DISASTER STRIKES.SOCIAL MEDIA RESPONDS.Arielle Slam & Alyson CobbCommunity Health Institute/JSI Research & Training Institute, Inc.
ObjectivesParticipants will: Learn appropriate and effective applications of social media in emergency response Identify characteristics of social media that make it useful for emergency preparedness and response Have opportunity to build technical skills in using Facebook and Twitter to: Post information and multimedia Interact with target audience(s) and key partners Collect and organize information Integrate functionalities with other social media tools
Social Media“Social media are theelectronic tools,technologies, andapplications that facilitateinteractive communicationand content exchange.”
Social Media is not a Fadhttp://youtu.be/3SuNx0UrnEo
It’s all about the principles… Social media is a tool A tool to help you communicate in the 21st century Two way communication is key We are not just listeners anymore
Internet 41% of Americans say Internet is their main source of news 54% of adults access internet wirelessly 35% of adults report accessing the internet using a cell phone or handheld device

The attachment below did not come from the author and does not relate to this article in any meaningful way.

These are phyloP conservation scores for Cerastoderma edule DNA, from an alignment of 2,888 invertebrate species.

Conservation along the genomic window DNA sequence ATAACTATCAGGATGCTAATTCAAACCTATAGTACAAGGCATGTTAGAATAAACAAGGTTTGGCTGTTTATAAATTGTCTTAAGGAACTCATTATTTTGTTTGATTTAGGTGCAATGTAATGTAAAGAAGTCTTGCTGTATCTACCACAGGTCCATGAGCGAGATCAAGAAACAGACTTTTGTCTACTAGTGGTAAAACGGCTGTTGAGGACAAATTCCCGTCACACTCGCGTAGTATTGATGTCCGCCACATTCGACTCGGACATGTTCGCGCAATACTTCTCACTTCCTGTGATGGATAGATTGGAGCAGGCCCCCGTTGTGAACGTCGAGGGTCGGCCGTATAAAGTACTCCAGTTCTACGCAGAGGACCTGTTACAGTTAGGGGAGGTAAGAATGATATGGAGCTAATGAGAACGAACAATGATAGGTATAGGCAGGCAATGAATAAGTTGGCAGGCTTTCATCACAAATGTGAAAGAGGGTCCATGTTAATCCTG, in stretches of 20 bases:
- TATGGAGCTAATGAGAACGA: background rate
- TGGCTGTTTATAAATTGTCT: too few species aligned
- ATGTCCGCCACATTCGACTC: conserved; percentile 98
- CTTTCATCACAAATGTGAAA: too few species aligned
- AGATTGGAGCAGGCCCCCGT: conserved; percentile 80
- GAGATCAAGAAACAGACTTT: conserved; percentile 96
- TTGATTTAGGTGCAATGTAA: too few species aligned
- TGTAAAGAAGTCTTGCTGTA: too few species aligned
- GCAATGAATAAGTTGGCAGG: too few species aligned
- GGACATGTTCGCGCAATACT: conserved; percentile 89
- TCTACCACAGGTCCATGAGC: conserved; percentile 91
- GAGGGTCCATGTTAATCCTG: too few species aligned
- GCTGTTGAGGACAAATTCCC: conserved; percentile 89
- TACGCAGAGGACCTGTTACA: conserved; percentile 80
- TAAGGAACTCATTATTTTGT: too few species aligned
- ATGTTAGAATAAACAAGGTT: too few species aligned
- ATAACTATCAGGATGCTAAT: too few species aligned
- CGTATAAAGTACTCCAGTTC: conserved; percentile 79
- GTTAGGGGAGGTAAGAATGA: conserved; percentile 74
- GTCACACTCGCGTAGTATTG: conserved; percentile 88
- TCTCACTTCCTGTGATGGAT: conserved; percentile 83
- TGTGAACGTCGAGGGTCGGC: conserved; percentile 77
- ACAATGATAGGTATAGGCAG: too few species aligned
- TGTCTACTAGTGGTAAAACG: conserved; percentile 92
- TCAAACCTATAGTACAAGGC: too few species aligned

Hard to Reach PopulationsPeople with Disabilities Older Adults 54% of adults with a 42% of adults 65+ have dial- disability use the up internet, while 35% have internet broadband 41% have broadband 67% of adults 65+ say connections internet is something they can rely on and makes them safer 43% of internet users 50+ use social networking sites
Social Networking 52% of Americans 12+ use at least 1 social networking site 43% of internet users 50+ use social networking sites Almost 60% of social media users participate every day or nearly every day
FacebookThe average Facebook user: Spends 55 minutes a day on Facebook Creates 90 pieces of content per month Is connected to 80 pages, groups and events